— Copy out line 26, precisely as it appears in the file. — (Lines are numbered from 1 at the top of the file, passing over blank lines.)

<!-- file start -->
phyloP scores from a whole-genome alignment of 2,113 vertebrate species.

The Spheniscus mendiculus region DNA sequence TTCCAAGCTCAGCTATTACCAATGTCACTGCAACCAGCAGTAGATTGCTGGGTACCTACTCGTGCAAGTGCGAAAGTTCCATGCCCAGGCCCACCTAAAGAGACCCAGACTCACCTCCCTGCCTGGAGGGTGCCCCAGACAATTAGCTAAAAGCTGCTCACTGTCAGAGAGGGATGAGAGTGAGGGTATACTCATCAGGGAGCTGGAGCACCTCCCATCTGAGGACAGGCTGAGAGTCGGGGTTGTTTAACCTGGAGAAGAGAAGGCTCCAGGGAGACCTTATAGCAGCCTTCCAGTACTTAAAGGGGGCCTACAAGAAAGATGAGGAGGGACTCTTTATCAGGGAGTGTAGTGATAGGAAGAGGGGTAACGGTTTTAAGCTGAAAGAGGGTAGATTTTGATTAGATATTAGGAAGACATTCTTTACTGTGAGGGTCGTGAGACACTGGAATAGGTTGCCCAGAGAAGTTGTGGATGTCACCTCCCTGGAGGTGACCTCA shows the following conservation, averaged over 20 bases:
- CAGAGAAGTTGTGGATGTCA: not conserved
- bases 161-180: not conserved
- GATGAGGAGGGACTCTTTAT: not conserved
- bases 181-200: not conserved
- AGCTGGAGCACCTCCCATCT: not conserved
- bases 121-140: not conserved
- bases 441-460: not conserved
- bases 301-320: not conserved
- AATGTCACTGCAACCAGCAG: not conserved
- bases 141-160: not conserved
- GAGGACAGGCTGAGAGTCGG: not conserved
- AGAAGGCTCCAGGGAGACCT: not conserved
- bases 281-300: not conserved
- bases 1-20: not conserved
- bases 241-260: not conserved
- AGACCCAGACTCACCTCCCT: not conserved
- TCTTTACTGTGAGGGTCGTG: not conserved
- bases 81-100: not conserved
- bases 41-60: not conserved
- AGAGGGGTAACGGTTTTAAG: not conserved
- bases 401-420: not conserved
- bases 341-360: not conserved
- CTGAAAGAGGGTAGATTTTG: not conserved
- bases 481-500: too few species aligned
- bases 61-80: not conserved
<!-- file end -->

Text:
- bases 481-500: too few species aligned